Where is Pittsburgh?
The implied question came up again at a party on a Saturday night. Another guest, upon hearing I was from Pittsburgh said, “Oh, I’m from your neck of the woods, Scranton.” He meant not that we were fellow Pennsylvanians; he thought Pittsburgh was geographically and culturally close to Scranton. (He had not lived there since childhood.)
The issue of where or what Pittsburgh and Pennsylvania are comes up often out here on the Golden Coast, far from geography and maps. For most Californians, anything east of Las Vegas is lumped together as “back East somewhere.” As in, “She’s from back East somewhere — Phoenix, Boston, London, I don’t know, back East somewhere.”
Many here seem to think Pennsylvania is on “the East Coast.” Granted, it is much closer to the East Coast than Chicago — it frustrates my Chicago friends to have the Windy City referred to as being on the East Coast. But Pennsylvania is not on the coast. We may wish New Jersey away, but it’s still there.
Some would claim Pennsylvania is in the Midwest, but the Midwest officially starts about 40 miles west at the Ohio border. Culturally, there are aspects of Pennsylvanianess and Pittsburghness that seem Midwestern, and Penn State’s grabbing onto the Big Ten (Big Twelve?) seemed to shift the entire commonwealth toward the Midwest where the other 11 of the 10 reside. I have always felt Pittsburgh was closer not only in miles, but also in spirit, to Cleveland and points west than to Philadelphia and points east.
I claim (as would others) that Pennsylvania is a mid-Atlantic state. But the only states that share that distinction — New York, New Jersey, Maryland and Delaware — can also claim to be on the East Coast, which leaves Pennsylvania in some mid-Atlantic netherworld of its own. As for Pittsburgh, it’s about as far from the coast as you can get and still be in Pennsylvania.
Pittsburgh is certainly not in the South or New England or the Mountain West.
No, Pittsburgh is a no-man’s land between the East and Midwest — west of the mountains that divide the East Coast from the central watersheds but not yet into the flatlands of Ohio, Indiana and beyond. Pittsburgh wasn’t even part of Pennsylvania at the beginning, originally belonging to the colony of Virginia.
A lot of Californians use the terms Pittsburgh, Philadelphia and Pennsylvania interchangeably, as though they were synonyms. When someone finds out I am from Pittsburgh, many times the response is, “Oh, I have a friend in Philadelphia.” I tell them that this is like saying to a new acquaintance from San Diego, “Oh, I have a friend in San Francisco.”
(Come to think of it, this happens often when I’m in Pittsburgh — even though San Francisco is 200 miles farther from San Diego than Pittsburgh is from Philly.)
In the aftermath of 9/11, I recall hearing not only Southern California journalists but even national news reporters refer to Flight 93 as “the plane that crashed near Philadelphia.” In my already angry and frustrated state, I wanted to yell at the TV that the planes that hit the World Trade Center and the Pentagon were closer to Philadelphia than the one that crashed in Stonycreek, near Pittsburgh.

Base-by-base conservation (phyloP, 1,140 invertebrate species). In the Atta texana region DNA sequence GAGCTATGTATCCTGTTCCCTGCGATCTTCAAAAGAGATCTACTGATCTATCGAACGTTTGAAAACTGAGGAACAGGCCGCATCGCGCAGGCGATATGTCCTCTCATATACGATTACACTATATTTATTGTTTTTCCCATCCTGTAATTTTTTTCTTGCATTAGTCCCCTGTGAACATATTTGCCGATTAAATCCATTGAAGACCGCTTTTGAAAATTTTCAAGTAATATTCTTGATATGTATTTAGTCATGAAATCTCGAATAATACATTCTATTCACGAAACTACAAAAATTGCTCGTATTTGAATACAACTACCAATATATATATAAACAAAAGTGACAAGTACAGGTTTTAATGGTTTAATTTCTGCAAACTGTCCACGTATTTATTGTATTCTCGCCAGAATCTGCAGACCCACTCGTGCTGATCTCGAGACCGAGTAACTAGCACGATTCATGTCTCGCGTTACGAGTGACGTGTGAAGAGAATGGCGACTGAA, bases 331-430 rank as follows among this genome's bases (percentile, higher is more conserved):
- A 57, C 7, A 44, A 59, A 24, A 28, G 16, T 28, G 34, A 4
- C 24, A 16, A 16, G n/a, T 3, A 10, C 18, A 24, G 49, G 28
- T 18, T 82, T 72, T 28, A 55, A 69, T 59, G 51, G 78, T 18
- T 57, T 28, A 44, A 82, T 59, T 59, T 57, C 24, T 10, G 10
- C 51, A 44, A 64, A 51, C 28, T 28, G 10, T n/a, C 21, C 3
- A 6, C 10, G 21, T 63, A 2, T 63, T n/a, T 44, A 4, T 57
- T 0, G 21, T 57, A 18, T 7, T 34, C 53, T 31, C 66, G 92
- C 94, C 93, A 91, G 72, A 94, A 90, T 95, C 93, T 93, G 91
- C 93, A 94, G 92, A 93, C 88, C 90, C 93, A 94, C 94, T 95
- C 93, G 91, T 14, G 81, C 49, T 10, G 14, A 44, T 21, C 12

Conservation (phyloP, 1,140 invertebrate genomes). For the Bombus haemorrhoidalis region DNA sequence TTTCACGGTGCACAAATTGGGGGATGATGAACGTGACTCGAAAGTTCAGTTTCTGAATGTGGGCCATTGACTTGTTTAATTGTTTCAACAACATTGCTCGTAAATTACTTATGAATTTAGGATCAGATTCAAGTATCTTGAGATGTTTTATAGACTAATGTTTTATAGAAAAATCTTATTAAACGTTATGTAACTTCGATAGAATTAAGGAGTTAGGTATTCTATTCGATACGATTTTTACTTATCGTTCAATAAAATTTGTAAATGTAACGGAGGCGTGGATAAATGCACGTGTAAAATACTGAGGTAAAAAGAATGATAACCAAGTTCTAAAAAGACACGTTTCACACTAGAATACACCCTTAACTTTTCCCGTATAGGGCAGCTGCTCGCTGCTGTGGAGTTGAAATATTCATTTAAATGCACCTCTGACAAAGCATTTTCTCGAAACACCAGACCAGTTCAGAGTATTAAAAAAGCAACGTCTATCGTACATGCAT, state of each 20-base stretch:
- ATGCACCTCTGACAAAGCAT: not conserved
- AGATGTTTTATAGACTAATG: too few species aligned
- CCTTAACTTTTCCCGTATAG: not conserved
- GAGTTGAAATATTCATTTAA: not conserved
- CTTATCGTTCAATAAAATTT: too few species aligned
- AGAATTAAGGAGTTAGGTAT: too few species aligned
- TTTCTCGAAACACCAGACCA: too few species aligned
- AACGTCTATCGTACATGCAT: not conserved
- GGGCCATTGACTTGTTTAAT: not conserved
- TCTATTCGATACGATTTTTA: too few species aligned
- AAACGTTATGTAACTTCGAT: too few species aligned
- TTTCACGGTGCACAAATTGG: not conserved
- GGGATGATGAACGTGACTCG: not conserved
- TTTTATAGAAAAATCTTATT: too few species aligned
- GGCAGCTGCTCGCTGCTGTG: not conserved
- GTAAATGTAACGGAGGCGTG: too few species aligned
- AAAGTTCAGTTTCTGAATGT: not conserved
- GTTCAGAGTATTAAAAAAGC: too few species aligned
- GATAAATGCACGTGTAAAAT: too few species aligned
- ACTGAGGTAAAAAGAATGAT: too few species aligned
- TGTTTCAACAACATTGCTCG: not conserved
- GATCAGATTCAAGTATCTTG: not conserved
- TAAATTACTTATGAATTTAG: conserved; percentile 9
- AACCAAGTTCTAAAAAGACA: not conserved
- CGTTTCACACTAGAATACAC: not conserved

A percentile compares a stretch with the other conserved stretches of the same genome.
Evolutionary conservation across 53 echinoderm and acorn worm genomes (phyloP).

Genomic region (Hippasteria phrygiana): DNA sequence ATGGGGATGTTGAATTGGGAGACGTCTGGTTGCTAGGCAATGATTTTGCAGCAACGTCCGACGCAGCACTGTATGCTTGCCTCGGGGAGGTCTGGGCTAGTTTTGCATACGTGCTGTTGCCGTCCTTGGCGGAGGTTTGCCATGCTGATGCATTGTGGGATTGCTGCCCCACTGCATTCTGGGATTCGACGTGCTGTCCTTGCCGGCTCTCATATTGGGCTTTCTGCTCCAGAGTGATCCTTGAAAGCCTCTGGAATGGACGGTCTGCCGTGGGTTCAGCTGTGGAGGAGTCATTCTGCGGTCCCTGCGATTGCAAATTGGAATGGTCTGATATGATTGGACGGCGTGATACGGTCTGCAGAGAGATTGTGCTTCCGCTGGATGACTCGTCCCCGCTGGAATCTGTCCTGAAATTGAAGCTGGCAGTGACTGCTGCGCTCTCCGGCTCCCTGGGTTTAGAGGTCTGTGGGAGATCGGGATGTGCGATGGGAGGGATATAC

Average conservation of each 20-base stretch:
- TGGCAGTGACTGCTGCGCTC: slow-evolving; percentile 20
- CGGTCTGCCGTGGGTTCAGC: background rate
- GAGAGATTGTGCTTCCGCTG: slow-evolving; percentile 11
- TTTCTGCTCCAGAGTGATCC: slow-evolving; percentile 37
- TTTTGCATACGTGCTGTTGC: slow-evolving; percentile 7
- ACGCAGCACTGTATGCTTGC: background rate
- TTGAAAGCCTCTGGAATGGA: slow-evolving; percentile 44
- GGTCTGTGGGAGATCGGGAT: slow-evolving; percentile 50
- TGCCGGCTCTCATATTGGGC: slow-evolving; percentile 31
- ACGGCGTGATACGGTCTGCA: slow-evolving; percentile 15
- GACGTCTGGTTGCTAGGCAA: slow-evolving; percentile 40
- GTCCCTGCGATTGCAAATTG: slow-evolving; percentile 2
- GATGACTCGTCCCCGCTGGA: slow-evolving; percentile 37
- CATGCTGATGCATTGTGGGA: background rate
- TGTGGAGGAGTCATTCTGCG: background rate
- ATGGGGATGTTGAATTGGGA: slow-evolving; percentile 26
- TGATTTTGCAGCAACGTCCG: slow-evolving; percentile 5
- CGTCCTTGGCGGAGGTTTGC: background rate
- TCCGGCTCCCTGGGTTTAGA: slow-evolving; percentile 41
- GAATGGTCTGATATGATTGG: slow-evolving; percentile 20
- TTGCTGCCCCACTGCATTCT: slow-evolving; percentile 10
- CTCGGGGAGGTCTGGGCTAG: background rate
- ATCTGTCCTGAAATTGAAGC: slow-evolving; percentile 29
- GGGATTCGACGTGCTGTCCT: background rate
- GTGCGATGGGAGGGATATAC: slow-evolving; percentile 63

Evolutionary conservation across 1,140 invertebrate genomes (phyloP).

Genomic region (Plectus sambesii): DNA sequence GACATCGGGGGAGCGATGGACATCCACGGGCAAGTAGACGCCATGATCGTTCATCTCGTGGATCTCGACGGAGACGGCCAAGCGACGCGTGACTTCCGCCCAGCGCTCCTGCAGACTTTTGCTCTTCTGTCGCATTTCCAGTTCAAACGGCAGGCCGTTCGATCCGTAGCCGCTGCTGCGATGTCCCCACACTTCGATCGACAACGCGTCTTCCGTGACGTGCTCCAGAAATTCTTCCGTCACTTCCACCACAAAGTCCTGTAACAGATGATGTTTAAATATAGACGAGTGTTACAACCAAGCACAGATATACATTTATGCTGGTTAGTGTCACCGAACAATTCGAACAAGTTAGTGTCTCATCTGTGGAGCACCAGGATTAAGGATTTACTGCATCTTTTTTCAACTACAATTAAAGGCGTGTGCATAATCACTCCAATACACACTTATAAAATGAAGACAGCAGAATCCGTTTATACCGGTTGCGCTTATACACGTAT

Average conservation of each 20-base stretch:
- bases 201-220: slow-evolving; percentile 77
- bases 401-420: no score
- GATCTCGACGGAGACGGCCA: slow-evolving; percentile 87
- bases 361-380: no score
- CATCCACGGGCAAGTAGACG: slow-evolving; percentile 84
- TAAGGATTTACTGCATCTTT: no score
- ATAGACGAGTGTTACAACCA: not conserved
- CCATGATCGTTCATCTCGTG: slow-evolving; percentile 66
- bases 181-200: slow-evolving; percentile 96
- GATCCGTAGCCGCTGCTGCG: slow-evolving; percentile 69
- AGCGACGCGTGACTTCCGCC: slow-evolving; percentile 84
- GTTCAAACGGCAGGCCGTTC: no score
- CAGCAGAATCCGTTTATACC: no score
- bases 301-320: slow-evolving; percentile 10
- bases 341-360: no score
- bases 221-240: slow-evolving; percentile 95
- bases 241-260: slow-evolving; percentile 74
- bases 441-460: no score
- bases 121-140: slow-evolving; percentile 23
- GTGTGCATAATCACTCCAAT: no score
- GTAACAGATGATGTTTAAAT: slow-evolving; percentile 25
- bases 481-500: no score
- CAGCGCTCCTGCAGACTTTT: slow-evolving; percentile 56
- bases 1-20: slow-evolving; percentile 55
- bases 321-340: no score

Each time I plan my next trip to the ’Burgh, I try to ignore it when people ask if I will go to Philly while I’m there.
A few maps that recently made the rounds on Facebook confirmed what I had theorized: One showed the connections Pittsburghers had on Facebook or to whom they made phone calls. Both showed that, west of the Alleghenies, the majority of connections were to Cleveland, Buffalo, Cincinnati and on to Chicago. East of the mountains, connections were more likely to be with people in Baltimore and New York than folks in Pittsburgh.
Some linguistic maps leave Western Pennsylvania isolated. When experts divide up the country, they lump New England together, although you can distinguish between someone from Maine and someone from Boston. It’s just a variation on a theme. A Texas accent is different from a North Carolina accent, but it’s still recognizably “Southern.” Philadelphia-speak is a watered down version of New York/New Jersey.
The Western Pennsylvania dialect is its own. I think I coined the term “Pittsburghese” when I wrote about it in the student newspaper at Penn State many years ago. The story got picked up by other news outlets and now, every time I see a T-shirt or coffee mug with the word “Pittsburghese” on it, I wish I had copyrighted or trademarked it way back when.
Yinz dahn in Pittsburgh have the smallest geographic region for any U.S. dialect. The accent, like the region, exists as its own unique classification, neither fish nor fowl.
OK, but none of this answers the question: Where is Pittsburgh?
I guess Pittsburgh defies any attempts to blur its edges or dilute its identity. Pittsburgh is its own place, set apart from all the rest. And, as a recent article in the Chicago Tribune asserted, Pittsburghers are just fine with that.
Walter G. Meyer, a native of Bethel Park, is the author of the novel “Rounding Third” and lives in San Diego.